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Regulatory: Take me out to the ball game? Think twice

Companies looking to give gifts to politicians or government employees face stiff restrictions

Every business—large and small—knows the value of maintaining good relations with the members of Congress who represent its state and legislative district and those who serve on committees with jurisdiction over its industry. Similarly, businesses seek to maintain cordial relations with those in the executive branch of the federal government charged with regulating their industries. How better to enhance these relationships than with tickets to the big game or a sold-out concert?

Those contemplating extending such invitations, however, need to beware of gift rules and restrictions applicable to members of Congress or to their staffers, and similar rules that govern the offering, giving, or acceptance of gifts by federal officials and employees of the executive branch. The rules are particularly restrictive for registered lobbyists, lobbying firms and for companies that employ them. Legislation enacted in 2007 makes the violation of such rules by lobbyists and those employing them a crime punishable by substantial fines and even prison time.  

Another exception exists for gifts given or received based on personal friendship, but those seeking to invoke this exception must be able to demonstrate a long-term relationship with the recipient, reciprocal exchanges of gifts of roughly equal value and that the gift was not given solely due to the legislative or executive branch employee’s official position. For those seeking to use this exception, the donor cannot request or obtain reimbursement by an employer.

The legislative branch gift rules permit the giving or acceptance of gifts from one source of less than $50 on one occasion and less than $100 from one source on multiple occasions in a calendar year, although registered lobbyists, lobbying firms and entities employing lobbyists may not take advantage of this exception.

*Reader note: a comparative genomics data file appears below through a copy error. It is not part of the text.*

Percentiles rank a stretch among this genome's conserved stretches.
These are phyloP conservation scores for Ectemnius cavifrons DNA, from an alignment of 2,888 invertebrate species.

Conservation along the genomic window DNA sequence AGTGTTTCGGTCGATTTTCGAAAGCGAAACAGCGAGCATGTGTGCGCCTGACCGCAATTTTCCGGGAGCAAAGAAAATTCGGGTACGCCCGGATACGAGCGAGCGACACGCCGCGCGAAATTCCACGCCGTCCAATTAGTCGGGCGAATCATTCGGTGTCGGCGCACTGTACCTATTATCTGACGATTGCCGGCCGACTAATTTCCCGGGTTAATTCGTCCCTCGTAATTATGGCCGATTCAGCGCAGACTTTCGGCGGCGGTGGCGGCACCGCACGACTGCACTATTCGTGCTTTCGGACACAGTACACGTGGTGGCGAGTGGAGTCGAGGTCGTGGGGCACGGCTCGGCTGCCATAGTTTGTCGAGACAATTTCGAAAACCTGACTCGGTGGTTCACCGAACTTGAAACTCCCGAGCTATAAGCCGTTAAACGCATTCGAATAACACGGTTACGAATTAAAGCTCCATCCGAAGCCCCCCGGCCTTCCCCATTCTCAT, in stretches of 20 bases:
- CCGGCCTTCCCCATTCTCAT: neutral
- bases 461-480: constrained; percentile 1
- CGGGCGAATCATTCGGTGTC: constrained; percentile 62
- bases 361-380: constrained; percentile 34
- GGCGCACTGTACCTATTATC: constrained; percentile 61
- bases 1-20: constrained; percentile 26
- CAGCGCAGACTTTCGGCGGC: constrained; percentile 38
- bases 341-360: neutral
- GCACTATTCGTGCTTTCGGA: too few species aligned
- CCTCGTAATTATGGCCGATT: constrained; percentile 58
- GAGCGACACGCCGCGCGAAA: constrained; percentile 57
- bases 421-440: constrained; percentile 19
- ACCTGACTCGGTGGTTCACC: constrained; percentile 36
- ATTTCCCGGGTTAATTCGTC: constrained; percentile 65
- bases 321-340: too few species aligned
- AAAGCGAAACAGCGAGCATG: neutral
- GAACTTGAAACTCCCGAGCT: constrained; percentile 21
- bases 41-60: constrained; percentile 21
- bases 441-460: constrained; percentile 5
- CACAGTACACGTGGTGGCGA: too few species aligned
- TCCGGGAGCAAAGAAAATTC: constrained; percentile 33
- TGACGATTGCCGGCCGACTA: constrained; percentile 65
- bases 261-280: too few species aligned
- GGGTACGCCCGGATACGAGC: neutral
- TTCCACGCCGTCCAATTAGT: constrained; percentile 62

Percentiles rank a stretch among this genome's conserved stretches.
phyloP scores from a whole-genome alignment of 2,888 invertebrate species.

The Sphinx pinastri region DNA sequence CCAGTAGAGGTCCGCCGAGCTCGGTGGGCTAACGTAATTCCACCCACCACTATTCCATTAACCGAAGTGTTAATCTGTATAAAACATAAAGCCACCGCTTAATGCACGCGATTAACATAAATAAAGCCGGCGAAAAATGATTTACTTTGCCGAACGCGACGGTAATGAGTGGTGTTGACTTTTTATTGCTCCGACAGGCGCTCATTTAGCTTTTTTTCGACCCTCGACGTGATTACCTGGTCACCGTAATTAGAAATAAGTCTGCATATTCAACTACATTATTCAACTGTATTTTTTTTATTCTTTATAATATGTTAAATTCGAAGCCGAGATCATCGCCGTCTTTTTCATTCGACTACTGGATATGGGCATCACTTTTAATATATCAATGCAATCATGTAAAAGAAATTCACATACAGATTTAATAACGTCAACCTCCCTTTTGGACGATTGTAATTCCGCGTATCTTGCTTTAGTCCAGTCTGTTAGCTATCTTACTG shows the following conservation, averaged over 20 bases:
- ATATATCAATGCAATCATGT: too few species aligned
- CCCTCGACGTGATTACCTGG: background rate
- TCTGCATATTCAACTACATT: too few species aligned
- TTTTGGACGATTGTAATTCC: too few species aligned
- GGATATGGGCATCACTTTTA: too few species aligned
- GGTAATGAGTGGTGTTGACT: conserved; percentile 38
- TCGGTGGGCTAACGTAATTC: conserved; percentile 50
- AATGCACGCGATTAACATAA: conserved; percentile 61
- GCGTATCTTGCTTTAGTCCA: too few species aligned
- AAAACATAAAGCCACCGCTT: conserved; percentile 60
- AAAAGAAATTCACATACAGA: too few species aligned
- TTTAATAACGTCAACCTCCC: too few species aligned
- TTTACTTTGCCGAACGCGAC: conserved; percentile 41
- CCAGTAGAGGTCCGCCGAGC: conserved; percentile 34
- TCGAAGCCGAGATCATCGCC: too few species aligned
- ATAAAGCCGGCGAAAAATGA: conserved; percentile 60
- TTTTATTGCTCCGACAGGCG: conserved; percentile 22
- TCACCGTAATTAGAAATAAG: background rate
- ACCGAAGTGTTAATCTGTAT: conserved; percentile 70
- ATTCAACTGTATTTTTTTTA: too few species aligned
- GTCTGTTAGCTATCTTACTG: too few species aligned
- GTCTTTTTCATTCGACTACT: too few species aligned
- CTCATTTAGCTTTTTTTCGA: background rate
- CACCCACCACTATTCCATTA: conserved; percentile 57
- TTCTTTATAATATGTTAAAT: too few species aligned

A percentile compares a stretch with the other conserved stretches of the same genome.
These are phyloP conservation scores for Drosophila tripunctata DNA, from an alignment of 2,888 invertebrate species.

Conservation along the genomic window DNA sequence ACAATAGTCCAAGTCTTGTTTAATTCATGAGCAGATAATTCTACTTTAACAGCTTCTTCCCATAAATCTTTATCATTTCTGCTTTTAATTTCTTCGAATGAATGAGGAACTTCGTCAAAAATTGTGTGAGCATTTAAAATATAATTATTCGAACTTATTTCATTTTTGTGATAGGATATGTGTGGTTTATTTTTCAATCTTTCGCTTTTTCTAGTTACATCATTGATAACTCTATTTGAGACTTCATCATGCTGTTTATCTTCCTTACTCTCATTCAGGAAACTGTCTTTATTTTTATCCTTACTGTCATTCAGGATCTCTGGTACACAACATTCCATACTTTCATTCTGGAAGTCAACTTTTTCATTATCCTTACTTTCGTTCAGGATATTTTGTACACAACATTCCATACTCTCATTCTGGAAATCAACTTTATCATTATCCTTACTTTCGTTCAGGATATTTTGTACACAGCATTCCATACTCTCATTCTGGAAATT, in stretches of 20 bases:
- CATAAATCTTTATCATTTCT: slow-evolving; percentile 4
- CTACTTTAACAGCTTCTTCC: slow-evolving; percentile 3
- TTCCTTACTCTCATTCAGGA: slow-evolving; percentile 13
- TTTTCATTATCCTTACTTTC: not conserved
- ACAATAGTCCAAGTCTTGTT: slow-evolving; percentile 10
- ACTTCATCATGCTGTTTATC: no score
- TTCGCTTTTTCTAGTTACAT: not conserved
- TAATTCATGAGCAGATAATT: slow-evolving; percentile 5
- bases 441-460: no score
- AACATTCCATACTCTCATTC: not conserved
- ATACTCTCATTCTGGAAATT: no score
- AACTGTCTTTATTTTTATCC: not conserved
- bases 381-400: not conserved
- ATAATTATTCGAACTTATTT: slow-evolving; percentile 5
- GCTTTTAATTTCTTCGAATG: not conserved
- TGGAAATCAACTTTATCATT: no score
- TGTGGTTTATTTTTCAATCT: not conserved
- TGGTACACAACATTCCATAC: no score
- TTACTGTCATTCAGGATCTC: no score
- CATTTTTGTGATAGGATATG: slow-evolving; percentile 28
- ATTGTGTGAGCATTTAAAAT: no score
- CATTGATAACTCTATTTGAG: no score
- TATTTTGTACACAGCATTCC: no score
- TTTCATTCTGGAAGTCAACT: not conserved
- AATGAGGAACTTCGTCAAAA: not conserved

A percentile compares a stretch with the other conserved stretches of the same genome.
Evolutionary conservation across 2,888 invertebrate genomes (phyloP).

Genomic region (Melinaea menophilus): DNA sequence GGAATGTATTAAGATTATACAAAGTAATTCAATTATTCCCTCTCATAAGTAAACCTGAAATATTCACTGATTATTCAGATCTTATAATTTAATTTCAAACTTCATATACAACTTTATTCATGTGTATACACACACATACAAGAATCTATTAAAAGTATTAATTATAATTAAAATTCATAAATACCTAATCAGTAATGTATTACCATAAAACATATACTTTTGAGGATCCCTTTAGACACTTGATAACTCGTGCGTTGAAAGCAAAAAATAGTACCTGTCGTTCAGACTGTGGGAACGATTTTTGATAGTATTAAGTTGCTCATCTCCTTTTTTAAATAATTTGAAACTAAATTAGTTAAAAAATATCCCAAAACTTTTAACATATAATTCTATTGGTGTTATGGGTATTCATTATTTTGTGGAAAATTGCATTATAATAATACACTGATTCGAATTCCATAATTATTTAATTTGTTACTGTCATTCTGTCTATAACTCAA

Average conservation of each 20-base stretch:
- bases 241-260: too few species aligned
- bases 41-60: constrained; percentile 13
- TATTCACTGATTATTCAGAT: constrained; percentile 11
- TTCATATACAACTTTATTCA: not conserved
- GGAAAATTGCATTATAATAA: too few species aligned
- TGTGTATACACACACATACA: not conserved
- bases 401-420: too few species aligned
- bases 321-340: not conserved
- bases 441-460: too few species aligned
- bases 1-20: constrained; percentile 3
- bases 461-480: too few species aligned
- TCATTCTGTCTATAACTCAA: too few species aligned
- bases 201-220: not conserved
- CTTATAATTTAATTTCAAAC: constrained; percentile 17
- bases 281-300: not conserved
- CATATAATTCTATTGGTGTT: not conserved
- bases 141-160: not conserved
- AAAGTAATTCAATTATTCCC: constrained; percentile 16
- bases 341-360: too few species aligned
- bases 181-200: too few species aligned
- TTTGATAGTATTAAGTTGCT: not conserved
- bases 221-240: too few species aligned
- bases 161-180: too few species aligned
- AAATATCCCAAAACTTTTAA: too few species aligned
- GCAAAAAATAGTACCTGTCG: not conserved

Lobbyists, lobbying firms and entities employing lobbyists are required to report twice yearly on political contributions, certify that the person or firm has read and is familiar with Congressional gift and travel rules and has not knowingly violated those rules. Prior to the enactment of the Honest Leadership and Open Government Act (HLOGA) in 2007, the federal Lobbying Disclosure Act provided for a civil penalty of up to $50,000 for a knowing failure to comply with provisions of the law. See 2 U.S.C. § 1606.

HLOGA has increased the maximum civil penalty for knowing failure to comply with the act's provisions to $200,000, and imposes criminal penalties of up to five years imprisonment, fines under Title 18 or both. See 2 U.S.C. § 1606, as amended by the HLOGA, Pub. L. No. 110-81, § 211(a),121 Stat. 749 (2007).

Contributing Author

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Paul M. Honigberg

Paul Honigberg is a partner in Blank Rome’s litigation practice. He has more than 30 years of experience litigating a variety of complex civil cases...

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